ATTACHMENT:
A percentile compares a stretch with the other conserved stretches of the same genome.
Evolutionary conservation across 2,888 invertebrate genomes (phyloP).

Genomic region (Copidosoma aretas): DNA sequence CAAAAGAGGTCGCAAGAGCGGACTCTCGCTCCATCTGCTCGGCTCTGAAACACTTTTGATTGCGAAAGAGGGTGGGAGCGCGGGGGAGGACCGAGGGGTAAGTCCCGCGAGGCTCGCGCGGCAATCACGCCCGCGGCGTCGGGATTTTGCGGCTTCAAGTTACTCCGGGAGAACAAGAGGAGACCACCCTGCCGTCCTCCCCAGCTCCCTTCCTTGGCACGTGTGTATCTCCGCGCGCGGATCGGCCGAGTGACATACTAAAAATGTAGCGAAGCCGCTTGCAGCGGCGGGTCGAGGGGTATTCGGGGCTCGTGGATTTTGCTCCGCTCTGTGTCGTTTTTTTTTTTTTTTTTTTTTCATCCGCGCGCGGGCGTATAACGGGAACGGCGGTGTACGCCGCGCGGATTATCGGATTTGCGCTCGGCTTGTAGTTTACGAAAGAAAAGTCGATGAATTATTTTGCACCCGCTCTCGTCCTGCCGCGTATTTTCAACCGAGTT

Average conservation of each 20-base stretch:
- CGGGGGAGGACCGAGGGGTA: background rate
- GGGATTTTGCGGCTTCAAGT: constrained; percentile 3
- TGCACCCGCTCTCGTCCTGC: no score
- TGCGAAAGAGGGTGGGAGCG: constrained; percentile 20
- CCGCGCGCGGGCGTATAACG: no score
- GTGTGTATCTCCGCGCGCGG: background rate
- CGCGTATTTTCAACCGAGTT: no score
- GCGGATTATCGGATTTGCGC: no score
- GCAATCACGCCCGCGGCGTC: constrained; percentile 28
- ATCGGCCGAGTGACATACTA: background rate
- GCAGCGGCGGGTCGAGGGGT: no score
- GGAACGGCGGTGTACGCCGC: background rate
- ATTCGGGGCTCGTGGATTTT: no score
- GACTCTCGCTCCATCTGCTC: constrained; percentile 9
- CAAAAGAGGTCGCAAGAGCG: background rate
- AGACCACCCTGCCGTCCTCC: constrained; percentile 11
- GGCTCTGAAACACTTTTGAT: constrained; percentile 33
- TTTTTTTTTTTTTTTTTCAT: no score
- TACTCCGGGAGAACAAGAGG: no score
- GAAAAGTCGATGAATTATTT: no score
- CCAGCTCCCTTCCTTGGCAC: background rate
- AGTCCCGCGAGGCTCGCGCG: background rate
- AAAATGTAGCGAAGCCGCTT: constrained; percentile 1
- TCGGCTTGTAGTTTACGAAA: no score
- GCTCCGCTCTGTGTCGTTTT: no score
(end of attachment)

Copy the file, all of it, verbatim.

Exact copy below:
A percentile compares a stretch with the other conserved stretches of the same genome.
Evolutionary conservation across 2,888 invertebrate genomes (phyloP).

Genomic region (Copidosoma aretas): DNA sequence CAAAAGAGGTCGCAAGAGCGGACTCTCGCTCCATCTGCTCGGCTCTGAAACACTTTTGATTGCGAAAGAGGGTGGGAGCGCGGGGGAGGACCGAGGGGTAAGTCCCGCGAGGCTCGCGCGGCAATCACGCCCGCGGCGTCGGGATTTTGCGGCTTCAAGTTACTCCGGGAGAACAAGAGGAGACCACCCTGCCGTCCTCCCCAGCTCCCTTCCTTGGCACGTGTGTATCTCCGCGCGCGGATCGGCCGAGTGACATACTAAAAATGTAGCGAAGCCGCTTGCAGCGGCGGGTCGAGGGGTATTCGGGGCTCGTGGATTTTGCTCCGCTCTGTGTCGTTTTTTTTTTTTTTTTTTTTTCATCCGCGCGCGGGCGTATAACGGGAACGGCGGTGTACGCCGCGCGGATTATCGGATTTGCGCTCGGCTTGTAGTTTACGAAAGAAAAGTCGATGAATTATTTTGCACCCGCTCTCGTCCTGCCGCGTATTTTCAACCGAGTT

Average conservation of each 20-base stretch:
- CGGGGGAGGACCGAGGGGTA: background rate
- GGGATTTTGCGGCTTCAAGT: constrained; percentile 3
- TGCACCCGCTCTCGTCCTGC: no score
- TGCGAAAGAGGGTGGGAGCG: constrained; percentile 20
- CCGCGCGCGGGCGTATAACG: no score
- GTGTGTATCTCCGCGCGCGG: background rate
- CGCGTATTTTCAACCGAGTT: no score
- GCGGATTATCGGATTTGCGC: no score
- GCAATCACGCCCGCGGCGTC: constrained; percentile 28
- ATCGGCCGAGTGACATACTA: background rate
- GCAGCGGCGGGTCGAGGGGT: no score
- GGAACGGCGGTGTACGCCGC: background rate
- ATTCGGGGCTCGTGGATTTT: no score
- GACTCTCGCTCCATCTGCTC: constrained; percentile 9
- CAAAAGAGGTCGCAAGAGCG: background rate
- AGACCACCCTGCCGTCCTCC: constrained; percentile 11
- GGCTCTGAAACACTTTTGAT: constrained; percentile 33
- TTTTTTTTTTTTTTTTTCAT: no score
- TACTCCGGGAGAACAAGAGG: no score
- GAAAAGTCGATGAATTATTT: no score
- CCAGCTCCCTTCCTTGGCAC: background rate
- AGTCCCGCGAGGCTCGCGCG: background rate
- AAAATGTAGCGAAGCCGCTT: constrained; percentile 1
- TCGGCTTGTAGTTTACGAAA: no score
- GCTCCGCTCTGTGTCGTTTT: no score